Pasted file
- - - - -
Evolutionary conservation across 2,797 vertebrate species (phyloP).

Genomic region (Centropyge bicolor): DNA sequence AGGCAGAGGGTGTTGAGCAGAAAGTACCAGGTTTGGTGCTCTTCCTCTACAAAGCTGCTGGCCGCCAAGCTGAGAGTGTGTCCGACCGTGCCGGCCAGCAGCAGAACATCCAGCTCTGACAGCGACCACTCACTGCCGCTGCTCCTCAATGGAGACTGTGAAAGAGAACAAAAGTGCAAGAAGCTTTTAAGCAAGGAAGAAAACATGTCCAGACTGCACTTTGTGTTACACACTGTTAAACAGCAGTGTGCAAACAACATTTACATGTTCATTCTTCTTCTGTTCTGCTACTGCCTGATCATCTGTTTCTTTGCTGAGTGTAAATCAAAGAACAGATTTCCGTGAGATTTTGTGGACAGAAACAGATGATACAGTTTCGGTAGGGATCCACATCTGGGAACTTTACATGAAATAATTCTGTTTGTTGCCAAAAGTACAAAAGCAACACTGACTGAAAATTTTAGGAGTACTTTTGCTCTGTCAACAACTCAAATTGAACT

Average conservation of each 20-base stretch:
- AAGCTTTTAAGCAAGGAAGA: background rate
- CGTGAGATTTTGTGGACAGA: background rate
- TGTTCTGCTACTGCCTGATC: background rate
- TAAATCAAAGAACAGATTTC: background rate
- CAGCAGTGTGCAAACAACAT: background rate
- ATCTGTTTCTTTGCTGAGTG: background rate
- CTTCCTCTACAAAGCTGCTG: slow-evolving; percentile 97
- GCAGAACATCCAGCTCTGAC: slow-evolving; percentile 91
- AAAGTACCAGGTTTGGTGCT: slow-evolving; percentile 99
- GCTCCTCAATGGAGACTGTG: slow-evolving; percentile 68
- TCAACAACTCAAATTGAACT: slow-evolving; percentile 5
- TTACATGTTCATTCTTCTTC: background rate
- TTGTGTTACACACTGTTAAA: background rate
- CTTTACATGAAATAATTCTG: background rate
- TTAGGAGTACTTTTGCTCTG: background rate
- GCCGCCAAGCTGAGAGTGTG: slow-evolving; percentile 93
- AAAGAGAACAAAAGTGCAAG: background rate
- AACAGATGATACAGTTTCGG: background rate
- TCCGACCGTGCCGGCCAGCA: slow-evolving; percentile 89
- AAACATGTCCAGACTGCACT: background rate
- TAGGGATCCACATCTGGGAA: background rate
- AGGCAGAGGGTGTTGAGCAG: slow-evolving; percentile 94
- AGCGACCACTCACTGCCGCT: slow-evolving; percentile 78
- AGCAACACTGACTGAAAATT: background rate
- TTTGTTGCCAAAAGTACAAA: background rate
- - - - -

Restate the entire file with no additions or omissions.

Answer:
Evolutionary conservation across 2,797 vertebrate species (phyloP).

Genomic region (Centropyge bicolor): DNA sequence AGGCAGAGGGTGTTGAGCAGAAAGTACCAGGTTTGGTGCTCTTCCTCTACAAAGCTGCTGGCCGCCAAGCTGAGAGTGTGTCCGACCGTGCCGGCCAGCAGCAGAACATCCAGCTCTGACAGCGACCACTCACTGCCGCTGCTCCTCAATGGAGACTGTGAAAGAGAACAAAAGTGCAAGAAGCTTTTAAGCAAGGAAGAAAACATGTCCAGACTGCACTTTGTGTTACACACTGTTAAACAGCAGTGTGCAAACAACATTTACATGTTCATTCTTCTTCTGTTCTGCTACTGCCTGATCATCTGTTTCTTTGCTGAGTGTAAATCAAAGAACAGATTTCCGTGAGATTTTGTGGACAGAAACAGATGATACAGTTTCGGTAGGGATCCACATCTGGGAACTTTACATGAAATAATTCTGTTTGTTGCCAAAAGTACAAAAGCAACACTGACTGAAAATTTTAGGAGTACTTTTGCTCTGTCAACAACTCAAATTGAACT

Average conservation of each 20-base stretch:
- AAGCTTTTAAGCAAGGAAGA: background rate
- CGTGAGATTTTGTGGACAGA: background rate
- TGTTCTGCTACTGCCTGATC: background rate
- TAAATCAAAGAACAGATTTC: background rate
- CAGCAGTGTGCAAACAACAT: background rate
- ATCTGTTTCTTTGCTGAGTG: background rate
- CTTCCTCTACAAAGCTGCTG: slow-evolving; percentile 97
- GCAGAACATCCAGCTCTGAC: slow-evolving; percentile 91
- AAAGTACCAGGTTTGGTGCT: slow-evolving; percentile 99
- GCTCCTCAATGGAGACTGTG: slow-evolving; percentile 68
- TCAACAACTCAAATTGAACT: slow-evolving; percentile 5
- TTACATGTTCATTCTTCTTC: background rate
- TTGTGTTACACACTGTTAAA: background rate
- CTTTACATGAAATAATTCTG: background rate
- TTAGGAGTACTTTTGCTCTG: background rate
- GCCGCCAAGCTGAGAGTGTG: slow-evolving; percentile 93
- AAAGAGAACAAAAGTGCAAG: background rate
- AACAGATGATACAGTTTCGG: background rate
- TCCGACCGTGCCGGCCAGCA: slow-evolving; percentile 89
- AAACATGTCCAGACTGCACT: background rate
- TAGGGATCCACATCTGGGAA: background rate
- AGGCAGAGGGTGTTGAGCAG: slow-evolving; percentile 94
- AGCGACCACTCACTGCCGCT: slow-evolving; percentile 78
- AGCAACACTGACTGAAAATT: background rate
- TTTGTTGCCAAAAGTACAAA: background rate